I hate myths. No matter Greek or Roman, ancient anything makes me barf. It’s my shortcoming, I know. Without the ancients we wouldn’t have the modern novel, concrete, Hedwig and the Angry Inch, all of which I can’t live without. Well, add Lookingglass Theatre Company's METAMORPHOSES to my ‘must have’ list. Thank Jupiter, a friend convinced me to see this riff on Ovid’s poem. Gorgeous. Innovative. Mesmerizing. Don’t even bother reading the rest of this blog, just get yourself a ticket to this much anticipated revival. Or fine, read it, but quickly. Our Town spoke with Lookingglass ensemble member Raymond Fox about this exceptional show.
Our Town Why bring back the show now?
Raymond Fox This is Lookingglass’ 25th anniversary season [so] we wanted to bring back a favorite. Although METAMORPHOSES has enjoyed success across the country--productions both on and off Broadway, we have not presented it in Chicago in 14 years. [Writer/director] Mary [Zimmerman] and her designers were intrigued by the opportunity to bring the play to our home in the Water Tower Water Works in a much more intimate venue than we’ve presented it in the past.
OT As an actor, what is it like to revisit a play years later?
RF I was fortunate enough to appear in the first Lookingglass version and the two productions in New York as well as numerous regional productions of the play. As a result I was in METAMORPHOSES on and off for six years from 1998 to 2004. My wife (Anne Fogarty) and I start dating during the original run. We’re back onstage together in this revival. Our six year-old daughter is now able to see a production we thought we’d only have an opportunity to describe to her.
OT What do you feel you bring to it now that perhaps you didn’t the first time?
RF Hopefully our work has deeper emotional resonance. We’ve all experienced our own changes – both through joy and pain – over the years. We try to bring that to these ancient tales. As a result they feel richer to us. We hope we can impart that to the audience.
OT Do you find yourself remembering fragments of your life from that period of time--like when you hear a song after years and remember where you were when you first heard it?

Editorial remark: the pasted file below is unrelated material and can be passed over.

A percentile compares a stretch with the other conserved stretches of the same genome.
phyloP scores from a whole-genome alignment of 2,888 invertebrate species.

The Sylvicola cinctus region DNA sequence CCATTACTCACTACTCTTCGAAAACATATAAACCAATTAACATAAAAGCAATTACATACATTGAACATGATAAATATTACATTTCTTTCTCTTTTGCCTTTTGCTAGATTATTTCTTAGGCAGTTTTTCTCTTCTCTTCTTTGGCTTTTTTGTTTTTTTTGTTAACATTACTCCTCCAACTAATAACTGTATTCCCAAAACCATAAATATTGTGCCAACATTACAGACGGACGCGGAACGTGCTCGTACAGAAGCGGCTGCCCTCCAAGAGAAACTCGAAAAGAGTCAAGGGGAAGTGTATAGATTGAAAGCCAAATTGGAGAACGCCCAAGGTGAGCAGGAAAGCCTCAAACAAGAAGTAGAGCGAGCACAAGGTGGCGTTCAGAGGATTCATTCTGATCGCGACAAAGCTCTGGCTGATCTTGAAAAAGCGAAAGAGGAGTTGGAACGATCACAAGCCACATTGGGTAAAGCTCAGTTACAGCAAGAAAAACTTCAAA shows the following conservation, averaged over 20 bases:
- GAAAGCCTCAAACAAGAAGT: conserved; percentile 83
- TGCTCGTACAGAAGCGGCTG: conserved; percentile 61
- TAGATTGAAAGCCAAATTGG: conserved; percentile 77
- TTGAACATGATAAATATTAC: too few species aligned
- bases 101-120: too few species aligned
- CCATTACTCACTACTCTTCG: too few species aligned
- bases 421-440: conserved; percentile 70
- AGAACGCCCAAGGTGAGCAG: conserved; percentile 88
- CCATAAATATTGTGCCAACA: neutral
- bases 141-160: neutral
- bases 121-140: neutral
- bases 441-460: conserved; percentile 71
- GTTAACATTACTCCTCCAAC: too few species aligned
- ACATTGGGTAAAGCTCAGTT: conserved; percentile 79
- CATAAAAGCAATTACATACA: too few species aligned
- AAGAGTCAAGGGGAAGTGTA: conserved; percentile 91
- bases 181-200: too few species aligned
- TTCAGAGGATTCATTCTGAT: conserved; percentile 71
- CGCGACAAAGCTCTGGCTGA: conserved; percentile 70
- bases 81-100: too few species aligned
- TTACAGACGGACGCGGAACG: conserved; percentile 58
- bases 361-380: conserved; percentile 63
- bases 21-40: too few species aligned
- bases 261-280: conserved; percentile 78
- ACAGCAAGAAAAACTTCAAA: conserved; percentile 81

RF Yes. Eight members of this cast (out of ten) were veterans of earlier productions. The first rehearsal weeks were extremely nostalgic. We all thought we’d said goodbye to the show long ago. For many of us, it was just hearing the original sound cues played in the rehearsal hall that brought it all back. The blocking, text and feeling returned almost automatically.
OT Obviously Ovid’s work is well, old. What makes the show meaningful for today’s audience?
RF One challenge of METAMORPHOSES is that it’s a series of very brief stories. I think the longest any of us plays a single role is fifteen minutes. So in a Chekhov piece, for example, you might have numerous beats (i.e., actions and emotional shifts) to convey over two hours or more. We only have a few minutes per story with maybe six or seven beats/moments in each. As a result, we have to be very, very precise from the moment we appear. The audience has to be able to immediately identify who we are, what we want and what our relationship is to the other people on stage. The archetypal nature of the roles therefore becomes paramount with ‘greedy businessman’ or ‘vengeful goddess,’ or ‘bereaved lover’ as starting points. We therefore try to breathe as much life and specificity as we can into each story. I think it’s remarkable that we often hear audience members’ emotional response at the tragic fate of Alcyon and Ceyx – characters they’ve only known for a few minutes.
Why are you still reading? Purchase tickets here. The show runs through December 16th
A writer with an MFA in Creative Writing from The School of the Art Institute of Chicago, Sarah Terez Rosenblum freelances for sites like Pop Matters and
afterellen.com Her debut novel, “Herself When She’s Missing," was called “poetic and heartrending” by ALA Booklist. Sarah is also a figure model, Spinning instructor and teacher at Chicago’s StoryStudio. Inevitably one day she will find herself lecturing naked on a spinning bike. She's kind of looking forward to it actually.
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